MIAMI — For Ray Allen, the renewal of the Boston-Miami rivalry must have been an out-of-body experience.
At certain surreal moments Tuesday night, he must have observed himself wearing a burning red basketball on his jersey instead of a green shamrock and wondered, “Where am I?”
He was the object of Kevin Garnett’s snarls rather than beneficiary.
He fed an assist to Chris Bosh, patted the shoulder of Dwyane Wade, started a fast break for LeBron James — aiding his former sworn enemies.
He was fouled by Paul Pierce, the mate who used to have his back in bruising battles against the Heat.
He watched the NBA championship banner-raising ceremony of the team that crushed his own championship aspirations.
What was he supposed to do in such a situation? Celebrate or congratulate?
Miami’s 120-107 victory over the Celtics in the season opener for both teams turned Allen’s emotions inside out. It was his first game in a Heat uniform, against the team to which he devoted five memorable years, on the very court where he played his final game as a Celtic, in a bitter Game 7 loss in the Eastern Conference finals.
Allen insisted there was “nothing personal” about the latest chapter in what has become the NBA’s most interesting grudge soap opera. Once the ball goes up, the goal is clinically straightforward: Beat the opponent.
But of course Allen’s first encounter with the guys he shed blood, sweat and tears with must have been gut-twisting. He hadn’t communicated with them since his unhappy departure from Boston as a free agent during the offseason.
Just before he entered the game with 2:45 remaining in the first quarter, Allen dashed over to the Boston bench and went down the line, slapping palms.
“Those guys are my friends,” Allen said, emphasizing that he harbors no animosity for players with whom he won the 2008 NBA title. “We played five years together. I’m a native New Englander. I’ll always love Boston.
“I’ve said it time and time again: We’ve shared, in my opinion, and a lot of people will tell you, probably the most special thing that you can do in sports — going on to the top.”
Was he disappointed that Garnett didn’t acknowledge him when he approached the Boston bench?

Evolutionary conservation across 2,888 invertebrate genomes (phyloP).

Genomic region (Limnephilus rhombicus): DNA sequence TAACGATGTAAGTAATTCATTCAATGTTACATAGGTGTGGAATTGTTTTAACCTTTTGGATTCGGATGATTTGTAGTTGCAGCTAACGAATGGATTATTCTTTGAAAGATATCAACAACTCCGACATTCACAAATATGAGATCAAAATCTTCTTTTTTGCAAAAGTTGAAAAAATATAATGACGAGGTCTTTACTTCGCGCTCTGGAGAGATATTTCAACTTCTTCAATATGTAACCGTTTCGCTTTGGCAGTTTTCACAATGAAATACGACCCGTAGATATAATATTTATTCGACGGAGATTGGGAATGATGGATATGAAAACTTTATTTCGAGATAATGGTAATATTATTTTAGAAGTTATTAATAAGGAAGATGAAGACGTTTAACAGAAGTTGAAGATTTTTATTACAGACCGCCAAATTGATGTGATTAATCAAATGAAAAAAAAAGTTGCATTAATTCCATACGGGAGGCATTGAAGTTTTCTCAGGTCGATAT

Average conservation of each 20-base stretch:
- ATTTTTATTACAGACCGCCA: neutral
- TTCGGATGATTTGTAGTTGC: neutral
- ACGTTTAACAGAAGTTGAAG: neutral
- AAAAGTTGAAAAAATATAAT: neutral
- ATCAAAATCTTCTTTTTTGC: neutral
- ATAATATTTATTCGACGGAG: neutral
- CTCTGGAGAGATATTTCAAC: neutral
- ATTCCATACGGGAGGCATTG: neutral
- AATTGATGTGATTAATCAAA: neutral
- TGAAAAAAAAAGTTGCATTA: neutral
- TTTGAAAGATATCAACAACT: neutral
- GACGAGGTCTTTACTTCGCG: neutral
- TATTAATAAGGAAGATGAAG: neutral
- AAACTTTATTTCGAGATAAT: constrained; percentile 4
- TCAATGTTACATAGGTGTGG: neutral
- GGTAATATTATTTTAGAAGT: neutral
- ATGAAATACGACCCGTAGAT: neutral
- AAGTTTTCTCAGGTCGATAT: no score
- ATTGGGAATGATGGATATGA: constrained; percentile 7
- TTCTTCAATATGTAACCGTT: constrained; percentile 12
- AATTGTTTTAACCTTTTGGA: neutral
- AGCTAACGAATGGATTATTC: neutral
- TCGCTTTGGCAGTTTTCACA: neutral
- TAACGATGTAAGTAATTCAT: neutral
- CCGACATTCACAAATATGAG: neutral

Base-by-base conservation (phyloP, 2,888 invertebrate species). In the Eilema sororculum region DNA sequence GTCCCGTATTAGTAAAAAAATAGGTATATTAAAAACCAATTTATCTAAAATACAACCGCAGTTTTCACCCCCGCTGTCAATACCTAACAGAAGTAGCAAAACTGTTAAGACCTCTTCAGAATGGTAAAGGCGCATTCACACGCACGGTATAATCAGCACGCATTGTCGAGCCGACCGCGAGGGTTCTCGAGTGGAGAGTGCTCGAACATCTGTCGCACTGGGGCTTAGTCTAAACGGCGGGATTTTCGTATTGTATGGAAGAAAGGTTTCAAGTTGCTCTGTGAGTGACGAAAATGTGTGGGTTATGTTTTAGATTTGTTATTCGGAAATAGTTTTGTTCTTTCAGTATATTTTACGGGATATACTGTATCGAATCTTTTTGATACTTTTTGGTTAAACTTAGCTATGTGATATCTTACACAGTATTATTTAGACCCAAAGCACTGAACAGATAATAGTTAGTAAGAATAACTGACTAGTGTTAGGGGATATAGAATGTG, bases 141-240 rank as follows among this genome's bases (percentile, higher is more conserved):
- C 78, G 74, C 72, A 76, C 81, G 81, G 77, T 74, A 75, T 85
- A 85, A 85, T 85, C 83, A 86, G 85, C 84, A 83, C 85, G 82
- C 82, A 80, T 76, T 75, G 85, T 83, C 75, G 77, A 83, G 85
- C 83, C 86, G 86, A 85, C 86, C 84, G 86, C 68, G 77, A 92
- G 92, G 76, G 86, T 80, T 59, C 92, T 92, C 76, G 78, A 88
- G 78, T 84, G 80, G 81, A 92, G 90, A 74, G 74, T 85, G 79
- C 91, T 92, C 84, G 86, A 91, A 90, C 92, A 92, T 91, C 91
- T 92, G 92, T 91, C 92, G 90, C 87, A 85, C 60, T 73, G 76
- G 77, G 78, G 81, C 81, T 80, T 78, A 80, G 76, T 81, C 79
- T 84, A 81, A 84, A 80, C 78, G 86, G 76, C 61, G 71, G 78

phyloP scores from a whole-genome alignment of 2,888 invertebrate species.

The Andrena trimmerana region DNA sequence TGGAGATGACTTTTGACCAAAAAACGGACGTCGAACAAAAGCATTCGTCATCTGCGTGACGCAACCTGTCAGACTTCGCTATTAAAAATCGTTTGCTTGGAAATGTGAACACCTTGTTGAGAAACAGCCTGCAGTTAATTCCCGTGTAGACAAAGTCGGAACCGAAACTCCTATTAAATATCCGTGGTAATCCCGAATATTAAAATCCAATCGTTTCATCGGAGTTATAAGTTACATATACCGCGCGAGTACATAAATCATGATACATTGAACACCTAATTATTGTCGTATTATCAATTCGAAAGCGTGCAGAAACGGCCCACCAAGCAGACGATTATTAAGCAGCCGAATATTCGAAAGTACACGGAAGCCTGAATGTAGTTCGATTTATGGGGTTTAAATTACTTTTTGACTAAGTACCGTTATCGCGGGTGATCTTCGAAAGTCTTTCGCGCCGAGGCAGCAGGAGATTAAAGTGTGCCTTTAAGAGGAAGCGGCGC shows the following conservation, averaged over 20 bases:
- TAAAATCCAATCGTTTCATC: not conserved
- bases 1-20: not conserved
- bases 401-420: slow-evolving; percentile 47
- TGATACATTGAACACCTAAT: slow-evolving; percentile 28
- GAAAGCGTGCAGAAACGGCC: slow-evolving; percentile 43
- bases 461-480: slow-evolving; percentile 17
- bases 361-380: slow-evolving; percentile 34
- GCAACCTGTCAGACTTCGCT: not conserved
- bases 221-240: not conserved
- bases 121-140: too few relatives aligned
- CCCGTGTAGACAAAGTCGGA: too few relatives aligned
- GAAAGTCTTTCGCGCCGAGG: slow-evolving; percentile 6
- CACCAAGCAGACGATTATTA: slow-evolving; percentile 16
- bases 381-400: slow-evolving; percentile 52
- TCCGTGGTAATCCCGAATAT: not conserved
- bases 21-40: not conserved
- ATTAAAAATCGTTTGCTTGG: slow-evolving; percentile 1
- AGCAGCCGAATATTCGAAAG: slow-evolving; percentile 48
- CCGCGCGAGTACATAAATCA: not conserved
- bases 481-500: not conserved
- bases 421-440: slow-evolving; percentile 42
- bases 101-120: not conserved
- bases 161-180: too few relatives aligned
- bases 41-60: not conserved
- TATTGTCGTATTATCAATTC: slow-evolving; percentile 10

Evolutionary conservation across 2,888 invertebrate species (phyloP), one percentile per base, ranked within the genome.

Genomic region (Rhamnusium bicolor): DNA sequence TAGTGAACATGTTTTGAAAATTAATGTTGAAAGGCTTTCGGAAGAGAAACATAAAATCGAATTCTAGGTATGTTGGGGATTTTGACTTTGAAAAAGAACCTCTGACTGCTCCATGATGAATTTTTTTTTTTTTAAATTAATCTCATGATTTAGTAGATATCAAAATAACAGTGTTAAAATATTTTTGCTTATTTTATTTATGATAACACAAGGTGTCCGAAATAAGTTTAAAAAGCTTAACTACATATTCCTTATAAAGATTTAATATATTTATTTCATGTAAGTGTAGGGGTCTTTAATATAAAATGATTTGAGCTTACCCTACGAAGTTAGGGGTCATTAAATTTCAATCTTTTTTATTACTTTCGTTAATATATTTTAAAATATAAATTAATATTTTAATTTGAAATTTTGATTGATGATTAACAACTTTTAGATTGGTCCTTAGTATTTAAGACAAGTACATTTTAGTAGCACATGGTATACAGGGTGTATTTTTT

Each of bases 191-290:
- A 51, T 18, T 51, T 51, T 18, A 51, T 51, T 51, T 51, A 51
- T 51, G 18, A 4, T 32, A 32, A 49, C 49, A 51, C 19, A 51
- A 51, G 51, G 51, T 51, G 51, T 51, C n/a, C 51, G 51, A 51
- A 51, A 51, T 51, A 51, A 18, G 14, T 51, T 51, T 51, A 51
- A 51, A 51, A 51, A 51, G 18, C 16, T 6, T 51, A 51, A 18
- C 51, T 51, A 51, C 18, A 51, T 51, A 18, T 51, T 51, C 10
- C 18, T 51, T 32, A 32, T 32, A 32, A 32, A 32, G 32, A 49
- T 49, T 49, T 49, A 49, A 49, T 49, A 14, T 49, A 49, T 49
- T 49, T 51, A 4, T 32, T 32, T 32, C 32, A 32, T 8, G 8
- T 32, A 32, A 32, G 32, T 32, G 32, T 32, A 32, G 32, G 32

“That’s just Kevin,” Allen said. “He had his head down, focused on the game.”
Allen, 37, the NBA’s all-time three-point leader, was a key acquisition for the Heat in its drive for a Heat-peat. Why not remove a thorn from your side and turn it into a weapon?
And Allen was effective, scoring 19 points in 31 minutes, getting to the free throw line eight times and sinking two three-pointers.
“They are two championship-caliber teams,” he said. “Defensive schemes are the same. It’s hard to tell the difference.”
But it was different. On Allen’s first attempt, he sank his signature three-pointer from the corner over Jason Terry, the guy the Celtics hired to replace him.
On a drive toward the lane, he was fouled sort of half-heartedly by Pierce, No. 34 swiping at No. 34. Allen swished both free throws.
He hit a difficult three over Courtney Lee, a leaning bank shot over Terry and a free throw following a technical foul on Rajon Rondo.
In the end, what mattered had nothing to do with nostalgia. The Heat had a resounding win to start their long quest for a second consecutive title, and Allen performed as well as a sixth man sub for Miami as he had as a starter for Boston.
The breakup of Boston’s Big 3 contrasts sharply with the all-for-one, one-for-all unity of the Heat’s Big 3.
During the Heat’s ring ceremony, Wade, once king of the Heat, was introduced as the penultimate player, leaving the loudest cheers for James, the new king of the basketball universe. Wade has graciously come to terms with his No. 2 role.
The ceremony must have brought back memories for Allen, who won his ring in 2008, as part of the Celtics’ grand alliance. They were the originals; the Heat, copycats.
Allen expected to win another couple of trophies with Garnett and Pierce, but they kept falling short, and the loss to Miami in Game 7 of June’s Eastern Conference finals after leading the series 3-2 was particularly painful for Allen. He played on a gimpy ankle throughout the playoffs, recording career lows in scoring and shooting accuracy. Meanwhile, Rondo the mad genius went wild — sometimes too wild — but his imaginative assists made Allen the forgotten man.
By then, well before then, Rondo had supplanted Allen as a member of Boston’s Big 3.
Allen was feeling marginalized, unappreciated. So hurt was Allen that he accepted less money to come to Miami. Juvenile, you might say, that Allen could not ice his bruised ego and get over it. Coach Doc Rivers and Allen’s ex-teammates are still miffed about what they perceive as his betrayal.
But Allen played it smart. Rather than stick around Boston and risk the ignominy of being used as trade bait, he was able to land a role with the league’s No. 1 contender. He believes he’s got something left for his 17th pro season. His first game against his old team provided proof. Rejection can be a powerful motivator.